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  • He deleted text messages from his own phone. I could understand this if he deleted them from the dead woman's phone.
  • Of course they would still be on the dead woman's phone. I would sue the ass off whoever pressed this charge.
  • I know that a journalism major is a fairly easy degree, but damn, this is a piss poor article.
  • PreMortem: Of course they would still be on the dead woman's phone. I would sue the ass off whoever pressed this charge.


    Knowing cops as I do .. I would say he's a person of interest or knows a person of interest and they want him nice and safe in a cell somewhere. I often deride cops because they're mostly a waste of space but when it comes to murder, and real crimes like it, I expect them to use some trickery to get information out of people.
  • PreMortem: Of course they would still be on the dead woman's phone. I would sue the ass off whoever pressed this charge.


    They would retain their asses and you would be out a lot of money.
  • Can he unfriend her? Or is that a felony?

    /welcome to crazy world
  • Walker: Can he unfriend her? Or is that a felony?

    /welcome to crazy world


    Yes, but he can't delete any of her Facebook game requests.
  • RedPhoenix122: Walker: Can he unfriend her? Or is that a felony?

    /welcome to crazy world

    Yes, but he can't delete any of her Facebook game requests.


    Farmville forever!

    /God, I hate getting game requests
  • Maybey he just had an icky feeling because he found out he had necro-texted.
  • Walker: Can he unfriend her? Or is that a felony?

    /welcome to crazy world


    it's only a misdemeanor

    104abc.d.123 (texting a dead relative)
    1234asf.dffb.145 (unfriending the deceased)
  • If he killed her or knew anyone that did, why would he be texting her? So he could be caught? Did he delete them off of her phone?

    WHAT THE FARK IS GOING ON! ?


    Does someone wanna tell me what is really going on here?
  • The Internets. A series of tubes or it is more?

    i184.photobucket.comView Full Size
  • wambu: He deleted text messages from his own phone. I could understand this if he deleted them from the dead woman's phone.


    PreMortem: Of course they would still be on the dead woman's phone. I would sue the ass off whoever pressed this charge.


    These.

    Unless he's trying to claim something like "those text messages were planted! See, they don't appear on MY phone" it's a load of crap. Cops would have had to get a subpoena to check his phone anyway, whereas the text messages on the dead woman's phone would be available to them as a standard part of the investigation in the first place. Hell, how did they even know he deleted the messages, unless A) they saw him do it, or B) they ALREADY saw the text messages on the woman's phone.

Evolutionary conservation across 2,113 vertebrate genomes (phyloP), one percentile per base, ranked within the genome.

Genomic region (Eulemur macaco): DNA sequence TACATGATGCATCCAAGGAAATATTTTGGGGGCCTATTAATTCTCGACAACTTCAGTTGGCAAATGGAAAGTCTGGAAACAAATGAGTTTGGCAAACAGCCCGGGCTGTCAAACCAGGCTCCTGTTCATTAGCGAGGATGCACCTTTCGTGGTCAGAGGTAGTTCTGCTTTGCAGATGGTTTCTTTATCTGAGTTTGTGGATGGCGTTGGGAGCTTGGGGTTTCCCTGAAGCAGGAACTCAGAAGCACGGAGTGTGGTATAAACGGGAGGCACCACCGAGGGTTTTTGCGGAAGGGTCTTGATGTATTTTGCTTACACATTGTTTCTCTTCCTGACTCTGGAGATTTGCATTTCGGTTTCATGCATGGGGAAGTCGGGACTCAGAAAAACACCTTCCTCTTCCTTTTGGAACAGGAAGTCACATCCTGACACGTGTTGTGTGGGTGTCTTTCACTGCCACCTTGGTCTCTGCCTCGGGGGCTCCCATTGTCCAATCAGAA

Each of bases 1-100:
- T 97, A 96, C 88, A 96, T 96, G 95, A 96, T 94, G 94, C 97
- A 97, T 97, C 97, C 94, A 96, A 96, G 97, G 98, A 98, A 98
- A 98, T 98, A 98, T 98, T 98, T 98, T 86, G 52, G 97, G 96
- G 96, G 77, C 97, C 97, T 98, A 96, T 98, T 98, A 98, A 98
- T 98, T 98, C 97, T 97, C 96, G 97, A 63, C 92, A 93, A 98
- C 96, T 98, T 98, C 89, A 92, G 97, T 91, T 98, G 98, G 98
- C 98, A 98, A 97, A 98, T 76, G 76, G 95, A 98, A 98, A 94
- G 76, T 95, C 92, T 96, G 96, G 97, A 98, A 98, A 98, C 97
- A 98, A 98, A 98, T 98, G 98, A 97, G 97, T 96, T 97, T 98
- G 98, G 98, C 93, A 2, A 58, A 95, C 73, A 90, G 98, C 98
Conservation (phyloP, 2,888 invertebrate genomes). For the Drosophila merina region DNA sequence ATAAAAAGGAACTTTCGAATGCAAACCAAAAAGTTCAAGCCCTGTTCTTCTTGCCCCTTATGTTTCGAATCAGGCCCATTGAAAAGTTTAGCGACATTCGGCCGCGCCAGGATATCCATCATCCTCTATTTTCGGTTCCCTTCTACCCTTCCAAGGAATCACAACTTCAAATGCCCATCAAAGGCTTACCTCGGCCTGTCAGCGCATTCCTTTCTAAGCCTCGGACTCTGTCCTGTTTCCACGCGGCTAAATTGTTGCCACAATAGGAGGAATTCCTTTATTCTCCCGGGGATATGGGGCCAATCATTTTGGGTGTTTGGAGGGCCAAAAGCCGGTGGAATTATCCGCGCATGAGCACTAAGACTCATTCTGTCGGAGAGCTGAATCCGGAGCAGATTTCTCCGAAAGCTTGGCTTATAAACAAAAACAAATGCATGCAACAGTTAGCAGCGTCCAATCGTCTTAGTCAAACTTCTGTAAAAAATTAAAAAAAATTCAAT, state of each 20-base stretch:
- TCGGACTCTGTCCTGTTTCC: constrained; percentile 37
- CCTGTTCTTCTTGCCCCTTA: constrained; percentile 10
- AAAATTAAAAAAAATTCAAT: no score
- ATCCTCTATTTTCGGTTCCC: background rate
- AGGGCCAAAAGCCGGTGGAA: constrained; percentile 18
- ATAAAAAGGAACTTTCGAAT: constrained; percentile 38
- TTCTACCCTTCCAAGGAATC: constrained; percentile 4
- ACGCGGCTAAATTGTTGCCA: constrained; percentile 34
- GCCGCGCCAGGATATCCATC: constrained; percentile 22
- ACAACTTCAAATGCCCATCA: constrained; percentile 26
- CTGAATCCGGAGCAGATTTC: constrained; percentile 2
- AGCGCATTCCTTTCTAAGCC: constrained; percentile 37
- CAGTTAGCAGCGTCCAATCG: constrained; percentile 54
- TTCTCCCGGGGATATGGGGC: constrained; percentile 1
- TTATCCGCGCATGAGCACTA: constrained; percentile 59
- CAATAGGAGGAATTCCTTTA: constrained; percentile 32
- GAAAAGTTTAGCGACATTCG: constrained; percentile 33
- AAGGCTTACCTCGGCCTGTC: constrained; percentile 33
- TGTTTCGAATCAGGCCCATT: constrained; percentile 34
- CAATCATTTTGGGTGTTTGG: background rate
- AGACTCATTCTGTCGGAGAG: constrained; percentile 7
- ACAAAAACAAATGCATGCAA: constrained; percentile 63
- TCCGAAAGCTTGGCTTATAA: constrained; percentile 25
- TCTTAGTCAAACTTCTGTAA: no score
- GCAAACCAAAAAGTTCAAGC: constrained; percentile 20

The only way this charge is justified, aside from the above, is if there was some bizarre situation where the text message content was unrecoverable on the woman's phone. Even then, you'd have to prove he knew he was destroying evidence that the cops didn't already have.

    On a side note, if someone I knew died under horrible circumstances I might be inclined to delete the messages I set to her, simply because looking at your last conversation with a dead person can feel kind of morbid.
  • I regularly clear out all the old texts from my phone...
    How long does it take for a phone company to triangulate a cell phone signal?
  • yukichigai: wambu: He deleted text messages from his own phone. I could understand this if he deleted them from the dead woman's phone.

    PreMortem: Of course they would still be on the dead woman's phone. I would sue the ass off whoever pressed this charge.

    These.

    Unless he's trying to claim something like "those text messages were planted! See, they don't appear on MY phone" it's a load of crap. Cops would have had to get a subpoena to check his phone anyway, whereas the text messages on the dead woman's phone would be available to them as a standard part of the investigation in the first place. Hell, how did they even know he deleted the messages, unless A) they saw him do it, or B) they ALREADY saw the text messages on the woman's phone.

    The only way this charge is justified, aside from the above, is if there was some bizarre situation where the text message content was unrecoverable on the woman's phone. Even then, you'd have to prove he knew he was destroying evidence that the cops didn't already have.

    On a side note, if someone I knew died under horrible circumstances I might be inclined to delete the messages I set to her, simply because looking at your last conversation with a dead person can feel kind of morbid.


    If nothing else, they could easily get them from the phone company. Sounds like total bullshiat to me, they just want that guy in jail for a while, probably while they figure some other shiat out.
  • I'm curious as to why ANYONE should have an opinion here when we don't have all the facts, and article did not indicate that the person who did it was not a principle for the murder. Or at least a person of interest.

    For the negative postings here... if the victim was a family member, and this person was a person of interest, would you have such an issue with him being in his current situation? Deleting phone history as soon as you are aware the dead person is dead, is suspect.